It’s that time of year again! Warmer weather has arrived, and with it, my summertime songs. We return to my Covers Corner feature with the version of “Surfin’ USA” that The Jesus and Mary Chain did back in 1987.
It’s classic Mary Chain, with blistering guitar and Jim Reid’s rough voice. The combo is an excellent continuation of the sound they established with their debut Psychocandy: pop music that’s layered thickly with a fuzz of feedback echoing the Kinks. Their version also sets up an intriguing contrast. A band from Scotland is singing about “Californ-i-a” and “waxing down our surfboards/can’t wait ’till June.” It’s not funny, exactly, but I love it just the same. The cover has a rebellious vibe. When Jim Reid sings, “tell the teacher we’re surfin’,” I picture a group of kids skipping class to head to the beach.
Meanwhile, the Beach Boys’ version is squeaky-clean a capella. You immediately want to jump on a surfboard yourself, or at least hang out on the sand with a radio playing. The best part, in my opinion, is towards the end with the high, ever-so-slightly nasal “yeah, everybody’s gone surfin‘” onto the fadeout. It’s youthful and sweet. The kids in this song aren’t skipping class; they’re waiting until the weekend or until the summer surf season begins.
If you’ve spent any length of time on this blog, you know that my favorite band is The Jesus and Mary Chain. I’ve been to three of their concerts and have most of the songs on Darklands memorized. Their debut, Psychocandy, set the tone, but it’s Darklands that’s my favorite of their albums.
Today we’re talking about a cover of a song from that album, “On the Wall.” “Just Like Honey” is the Chain’s best-known song and consequently the most covered, so this one is a unique find. The cover is by Gospel Gossip, a band from Minneapolis that, as far as I can tell, hasn’t released anything new since 2014. Their sound is fitting for a Jesus and Mary Chain cover: loud and somewhat dissonant shoegaze that holds a kernel of pop in the mix.
The Mary Chain version of “On the Wall” is actually a departure from their usual sound: it’s quick and layered with a drum machine. (Darklands experiments with drum machines a lot.) The typically angsty tone of Jim Reid’s voice, combined with their typically angsty lyrics, gets lost in the almost perky sound. The guitar here is lovely, but it’s lighter, smoother, and overall more positive than the slower and more meditative atmosphere of the rest of Darklands: see “Deep One Perfect Morning.”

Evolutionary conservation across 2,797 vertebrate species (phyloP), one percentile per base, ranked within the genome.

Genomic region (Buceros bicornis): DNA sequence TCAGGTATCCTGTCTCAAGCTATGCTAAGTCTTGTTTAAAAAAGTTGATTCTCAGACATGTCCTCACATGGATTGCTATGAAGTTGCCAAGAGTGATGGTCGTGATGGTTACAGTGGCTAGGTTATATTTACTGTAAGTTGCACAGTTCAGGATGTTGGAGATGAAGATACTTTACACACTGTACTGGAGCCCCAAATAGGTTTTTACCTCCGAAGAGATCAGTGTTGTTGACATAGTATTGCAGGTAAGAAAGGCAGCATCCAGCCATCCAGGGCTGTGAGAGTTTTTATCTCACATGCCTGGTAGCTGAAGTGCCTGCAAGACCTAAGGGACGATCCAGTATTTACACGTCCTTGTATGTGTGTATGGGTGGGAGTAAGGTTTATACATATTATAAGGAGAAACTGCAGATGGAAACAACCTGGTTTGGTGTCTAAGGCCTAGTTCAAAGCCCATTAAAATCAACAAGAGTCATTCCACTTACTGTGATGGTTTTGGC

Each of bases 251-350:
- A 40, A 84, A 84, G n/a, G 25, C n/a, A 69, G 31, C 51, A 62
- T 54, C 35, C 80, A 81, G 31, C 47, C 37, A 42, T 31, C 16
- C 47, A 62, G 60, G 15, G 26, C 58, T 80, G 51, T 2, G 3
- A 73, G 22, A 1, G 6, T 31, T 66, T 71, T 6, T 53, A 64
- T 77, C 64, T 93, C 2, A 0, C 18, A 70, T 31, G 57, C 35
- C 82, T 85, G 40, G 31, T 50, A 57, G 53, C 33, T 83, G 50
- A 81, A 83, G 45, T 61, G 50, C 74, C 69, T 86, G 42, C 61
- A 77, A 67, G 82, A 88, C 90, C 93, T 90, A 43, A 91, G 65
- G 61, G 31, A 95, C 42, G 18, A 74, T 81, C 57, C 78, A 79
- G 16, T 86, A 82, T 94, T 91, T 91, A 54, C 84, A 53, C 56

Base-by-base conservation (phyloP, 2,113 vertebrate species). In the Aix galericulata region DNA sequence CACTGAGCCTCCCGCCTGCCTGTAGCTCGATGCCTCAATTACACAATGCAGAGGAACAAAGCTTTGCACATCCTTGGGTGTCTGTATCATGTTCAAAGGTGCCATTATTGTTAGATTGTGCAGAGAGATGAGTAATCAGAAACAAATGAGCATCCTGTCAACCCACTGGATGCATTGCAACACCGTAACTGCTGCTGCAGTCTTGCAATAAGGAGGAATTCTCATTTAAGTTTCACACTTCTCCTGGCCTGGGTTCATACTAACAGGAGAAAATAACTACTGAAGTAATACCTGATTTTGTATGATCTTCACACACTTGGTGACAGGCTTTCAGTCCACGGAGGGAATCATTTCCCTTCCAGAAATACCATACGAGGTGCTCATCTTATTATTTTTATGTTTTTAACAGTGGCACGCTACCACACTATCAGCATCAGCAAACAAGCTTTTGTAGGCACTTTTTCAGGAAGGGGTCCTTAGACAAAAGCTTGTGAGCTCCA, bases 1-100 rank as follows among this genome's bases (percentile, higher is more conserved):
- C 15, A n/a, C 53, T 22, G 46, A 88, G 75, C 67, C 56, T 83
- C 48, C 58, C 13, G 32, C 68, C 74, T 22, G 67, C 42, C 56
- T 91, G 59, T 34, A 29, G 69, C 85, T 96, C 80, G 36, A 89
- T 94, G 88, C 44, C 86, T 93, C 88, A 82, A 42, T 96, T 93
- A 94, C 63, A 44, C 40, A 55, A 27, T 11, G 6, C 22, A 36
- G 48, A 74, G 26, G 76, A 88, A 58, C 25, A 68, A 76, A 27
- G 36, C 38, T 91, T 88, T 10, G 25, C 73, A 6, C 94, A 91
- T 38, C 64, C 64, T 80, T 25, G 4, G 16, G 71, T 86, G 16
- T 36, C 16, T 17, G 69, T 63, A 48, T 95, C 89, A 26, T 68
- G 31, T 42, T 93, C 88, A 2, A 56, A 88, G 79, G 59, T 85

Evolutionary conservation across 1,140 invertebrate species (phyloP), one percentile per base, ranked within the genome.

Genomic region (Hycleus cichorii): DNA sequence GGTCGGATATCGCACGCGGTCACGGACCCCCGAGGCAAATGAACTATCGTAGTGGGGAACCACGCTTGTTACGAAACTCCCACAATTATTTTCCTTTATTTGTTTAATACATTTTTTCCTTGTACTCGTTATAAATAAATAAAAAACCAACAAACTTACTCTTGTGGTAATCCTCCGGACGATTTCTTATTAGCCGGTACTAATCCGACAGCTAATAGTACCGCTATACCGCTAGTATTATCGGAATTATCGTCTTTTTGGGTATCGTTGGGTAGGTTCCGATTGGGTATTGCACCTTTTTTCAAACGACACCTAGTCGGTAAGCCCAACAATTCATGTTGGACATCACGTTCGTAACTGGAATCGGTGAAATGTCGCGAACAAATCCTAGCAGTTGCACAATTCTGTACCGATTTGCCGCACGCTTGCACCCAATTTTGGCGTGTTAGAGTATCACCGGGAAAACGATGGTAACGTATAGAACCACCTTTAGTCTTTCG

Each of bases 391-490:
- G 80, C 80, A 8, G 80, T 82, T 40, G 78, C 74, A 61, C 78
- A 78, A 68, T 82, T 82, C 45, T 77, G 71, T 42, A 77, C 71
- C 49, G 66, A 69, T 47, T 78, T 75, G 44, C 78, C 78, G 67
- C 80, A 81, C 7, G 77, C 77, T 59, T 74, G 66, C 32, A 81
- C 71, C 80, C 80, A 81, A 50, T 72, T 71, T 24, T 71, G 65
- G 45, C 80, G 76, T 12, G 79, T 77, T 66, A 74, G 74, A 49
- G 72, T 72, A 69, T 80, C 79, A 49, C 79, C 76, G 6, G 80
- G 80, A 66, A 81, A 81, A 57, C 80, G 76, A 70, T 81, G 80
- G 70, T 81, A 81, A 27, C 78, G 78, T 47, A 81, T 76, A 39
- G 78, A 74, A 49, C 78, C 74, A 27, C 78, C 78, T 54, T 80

In contrast, the Gospel Gossip version sounds almost more like a Mary Chain song than the original version does. It is much slower and more atmospheric, with a trembling guitar line under the soft vocals. That makes the lyrics stand out even more. I find the contrast between the female singer and the line “These make me taste/Like a man” interesting. The drum line here doesn’t come from a machine. It feels almost like a heartbeat. At the end of the song, with the line “I’m like a clock,” the drumbeat starts to sound like a clock ticking. It’s an excellent, subtle touch. Then it builds into “I’m like a clock on the wall” and the crescendo is such an excellent payoff. Listen below:
I discovered The Jesus and Mary Chain almost exactly three years ago – and have been obsessed with them ever since – so I figured it was appropriate to talk about why!
I’d been listening to Brakesbrakesbrakes for about two years when I heard “Sometimes Always” off their album Give Blood. I loved that song and listened to it over and over without even realizing it was a JAMC cover. Digging on Pitchfork quickly set me straight – and then I fell into the most wonderful black hole of devouring everything Mary Chain I could get my hands on: Obscure live versions of “Nine Million Rainy Days.” Comparing which was better: Honey’s Dead or Munki? (Honey’s Dead gets my vote.)
Lyrically, the Mary Chain cover a lot of the same things from song to song: you get allusions to “honey” and “cherries,” and Jim talks about death, hell, and endless dark and rainy days. No wonder they helped kick off the shoegaze genre.
Despite all that darkness, the lyrics are soaked in often bright and super-saturated Wall of Sound-type guitar washes. The best illustration of the Mary Chain’s contrasts is their cover of the Temptations’ “My Girl.” The lyrics are sunny, yet Jim sings like his cat is dying.
I like all of these contrasts, but it was “Just Like Honey” that made me fall in love with the band. It was one of life’s perfect flukes: I discovered them almost by accident, yet they came along at just the right moment. I was going through a rough transition point in my life: I wasn’t sure if I should move to a new place or stay where I was and continue being unhappy. But when I put on “Just Like Honey,” it felt like a confirmation that I was headed in the right direction. The “Be My Baby” drumbeat, like some kind of hopeful heartbeat, made me feel safe and confident in my choice to leave. Listen to the girl as she takes on half the world indeed.